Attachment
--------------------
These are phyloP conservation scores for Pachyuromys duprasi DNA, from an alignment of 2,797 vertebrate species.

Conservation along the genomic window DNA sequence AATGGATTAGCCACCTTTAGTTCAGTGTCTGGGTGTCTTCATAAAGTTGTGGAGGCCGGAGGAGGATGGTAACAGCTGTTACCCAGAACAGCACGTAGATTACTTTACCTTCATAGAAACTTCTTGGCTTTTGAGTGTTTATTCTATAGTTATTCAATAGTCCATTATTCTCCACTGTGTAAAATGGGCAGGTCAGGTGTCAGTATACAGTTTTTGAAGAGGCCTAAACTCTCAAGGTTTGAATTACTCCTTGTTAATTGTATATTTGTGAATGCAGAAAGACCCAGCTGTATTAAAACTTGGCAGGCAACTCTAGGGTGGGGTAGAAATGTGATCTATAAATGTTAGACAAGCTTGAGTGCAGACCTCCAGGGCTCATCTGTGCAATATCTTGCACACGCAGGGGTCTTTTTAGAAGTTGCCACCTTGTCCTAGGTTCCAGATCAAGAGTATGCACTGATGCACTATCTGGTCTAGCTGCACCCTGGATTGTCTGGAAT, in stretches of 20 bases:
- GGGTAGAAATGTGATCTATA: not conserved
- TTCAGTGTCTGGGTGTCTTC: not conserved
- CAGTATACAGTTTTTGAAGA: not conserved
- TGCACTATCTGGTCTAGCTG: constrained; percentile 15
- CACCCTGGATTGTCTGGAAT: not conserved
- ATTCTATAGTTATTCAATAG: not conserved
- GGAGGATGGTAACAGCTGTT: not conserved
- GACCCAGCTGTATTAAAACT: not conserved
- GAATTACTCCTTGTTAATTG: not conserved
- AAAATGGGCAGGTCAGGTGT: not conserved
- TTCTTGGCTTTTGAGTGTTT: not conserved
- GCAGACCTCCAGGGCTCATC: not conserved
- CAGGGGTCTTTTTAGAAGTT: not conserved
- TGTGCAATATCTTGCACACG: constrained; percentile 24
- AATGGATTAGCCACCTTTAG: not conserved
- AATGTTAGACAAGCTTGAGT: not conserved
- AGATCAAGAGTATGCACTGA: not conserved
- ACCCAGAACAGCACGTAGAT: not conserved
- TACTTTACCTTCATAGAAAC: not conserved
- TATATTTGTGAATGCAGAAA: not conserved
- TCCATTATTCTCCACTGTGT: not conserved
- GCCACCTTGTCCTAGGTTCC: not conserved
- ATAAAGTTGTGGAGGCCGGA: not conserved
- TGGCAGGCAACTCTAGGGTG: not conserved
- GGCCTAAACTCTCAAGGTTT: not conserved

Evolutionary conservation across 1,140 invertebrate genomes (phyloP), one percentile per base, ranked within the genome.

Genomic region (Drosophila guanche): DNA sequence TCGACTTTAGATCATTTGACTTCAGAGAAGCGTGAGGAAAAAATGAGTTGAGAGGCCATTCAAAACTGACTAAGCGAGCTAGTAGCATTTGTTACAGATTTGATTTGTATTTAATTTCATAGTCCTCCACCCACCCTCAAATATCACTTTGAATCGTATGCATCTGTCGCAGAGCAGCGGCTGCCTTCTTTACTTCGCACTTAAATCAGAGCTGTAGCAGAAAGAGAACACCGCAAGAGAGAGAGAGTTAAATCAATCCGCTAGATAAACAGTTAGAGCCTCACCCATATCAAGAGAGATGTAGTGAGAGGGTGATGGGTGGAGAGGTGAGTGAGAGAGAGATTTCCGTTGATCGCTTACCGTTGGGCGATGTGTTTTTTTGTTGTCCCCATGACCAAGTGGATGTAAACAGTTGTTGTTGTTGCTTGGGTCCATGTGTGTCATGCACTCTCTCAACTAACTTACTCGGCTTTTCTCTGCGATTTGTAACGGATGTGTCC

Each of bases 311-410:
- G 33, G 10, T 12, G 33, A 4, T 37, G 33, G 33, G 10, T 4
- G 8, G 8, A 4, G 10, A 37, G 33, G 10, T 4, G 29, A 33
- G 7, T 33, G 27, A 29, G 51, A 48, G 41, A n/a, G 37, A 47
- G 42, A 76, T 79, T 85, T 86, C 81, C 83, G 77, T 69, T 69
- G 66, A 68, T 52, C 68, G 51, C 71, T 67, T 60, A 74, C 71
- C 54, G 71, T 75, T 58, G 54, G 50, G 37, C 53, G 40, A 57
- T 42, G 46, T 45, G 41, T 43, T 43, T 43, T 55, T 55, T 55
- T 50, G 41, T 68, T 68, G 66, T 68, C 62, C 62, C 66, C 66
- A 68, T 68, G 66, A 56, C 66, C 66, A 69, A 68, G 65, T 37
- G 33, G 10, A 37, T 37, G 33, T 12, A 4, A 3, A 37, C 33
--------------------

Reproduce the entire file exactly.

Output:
These are phyloP conservation scores for Pachyuromys duprasi DNA, from an alignment of 2,797 vertebrate species.

Conservation along the genomic window DNA sequence AATGGATTAGCCACCTTTAGTTCAGTGTCTGGGTGTCTTCATAAAGTTGTGGAGGCCGGAGGAGGATGGTAACAGCTGTTACCCAGAACAGCACGTAGATTACTTTACCTTCATAGAAACTTCTTGGCTTTTGAGTGTTTATTCTATAGTTATTCAATAGTCCATTATTCTCCACTGTGTAAAATGGGCAGGTCAGGTGTCAGTATACAGTTTTTGAAGAGGCCTAAACTCTCAAGGTTTGAATTACTCCTTGTTAATTGTATATTTGTGAATGCAGAAAGACCCAGCTGTATTAAAACTTGGCAGGCAACTCTAGGGTGGGGTAGAAATGTGATCTATAAATGTTAGACAAGCTTGAGTGCAGACCTCCAGGGCTCATCTGTGCAATATCTTGCACACGCAGGGGTCTTTTTAGAAGTTGCCACCTTGTCCTAGGTTCCAGATCAAGAGTATGCACTGATGCACTATCTGGTCTAGCTGCACCCTGGATTGTCTGGAAT, in stretches of 20 bases:
- GGGTAGAAATGTGATCTATA: not conserved
- TTCAGTGTCTGGGTGTCTTC: not conserved
- CAGTATACAGTTTTTGAAGA: not conserved
- TGCACTATCTGGTCTAGCTG: constrained; percentile 15
- CACCCTGGATTGTCTGGAAT: not conserved
- ATTCTATAGTTATTCAATAG: not conserved
- GGAGGATGGTAACAGCTGTT: not conserved
- GACCCAGCTGTATTAAAACT: not conserved
- GAATTACTCCTTGTTAATTG: not conserved
- AAAATGGGCAGGTCAGGTGT: not conserved
- TTCTTGGCTTTTGAGTGTTT: not conserved
- GCAGACCTCCAGGGCTCATC: not conserved
- CAGGGGTCTTTTTAGAAGTT: not conserved
- TGTGCAATATCTTGCACACG: constrained; percentile 24
- AATGGATTAGCCACCTTTAG: not conserved
- AATGTTAGACAAGCTTGAGT: not conserved
- AGATCAAGAGTATGCACTGA: not conserved
- ACCCAGAACAGCACGTAGAT: not conserved
- TACTTTACCTTCATAGAAAC: not conserved
- TATATTTGTGAATGCAGAAA: not conserved
- TCCATTATTCTCCACTGTGT: not conserved
- GCCACCTTGTCCTAGGTTCC: not conserved
- ATAAAGTTGTGGAGGCCGGA: not conserved
- TGGCAGGCAACTCTAGGGTG: not conserved
- GGCCTAAACTCTCAAGGTTT: not conserved

Evolutionary conservation across 1,140 invertebrate genomes (phyloP), one percentile per base, ranked within the genome.

Genomic region (Drosophila guanche): DNA sequence TCGACTTTAGATCATTTGACTTCAGAGAAGCGTGAGGAAAAAATGAGTTGAGAGGCCATTCAAAACTGACTAAGCGAGCTAGTAGCATTTGTTACAGATTTGATTTGTATTTAATTTCATAGTCCTCCACCCACCCTCAAATATCACTTTGAATCGTATGCATCTGTCGCAGAGCAGCGGCTGCCTTCTTTACTTCGCACTTAAATCAGAGCTGTAGCAGAAAGAGAACACCGCAAGAGAGAGAGAGTTAAATCAATCCGCTAGATAAACAGTTAGAGCCTCACCCATATCAAGAGAGATGTAGTGAGAGGGTGATGGGTGGAGAGGTGAGTGAGAGAGAGATTTCCGTTGATCGCTTACCGTTGGGCGATGTGTTTTTTTGTTGTCCCCATGACCAAGTGGATGTAAACAGTTGTTGTTGTTGCTTGGGTCCATGTGTGTCATGCACTCTCTCAACTAACTTACTCGGCTTTTCTCTGCGATTTGTAACGGATGTGTCC

Each of bases 311-410:
- G 33, G 10, T 12, G 33, A 4, T 37, G 33, G 33, G 10, T 4
- G 8, G 8, A 4, G 10, A 37, G 33, G 10, T 4, G 29, A 33
- G 7, T 33, G 27, A 29, G 51, A 48, G 41, A n/a, G 37, A 47
- G 42, A 76, T 79, T 85, T 86, C 81, C 83, G 77, T 69, T 69
- G 66, A 68, T 52, C 68, G 51, C 71, T 67, T 60, A 74, C 71
- C 54, G 71, T 75, T 58, G 54, G 50, G 37, C 53, G 40, A 57
- T 42, G 46, T 45, G 41, T 43, T 43, T 43, T 55, T 55, T 55
- T 50, G 41, T 68, T 68, G 66, T 68, C 62, C 62, C 66, C 66
- A 68, T 68, G 66, A 56, C 66, C 66, A 69, A 68, G 65, T 37
- G 33, G 10, A 37, T 37, G 33, T 12, A 4, A 3, A 37, C 33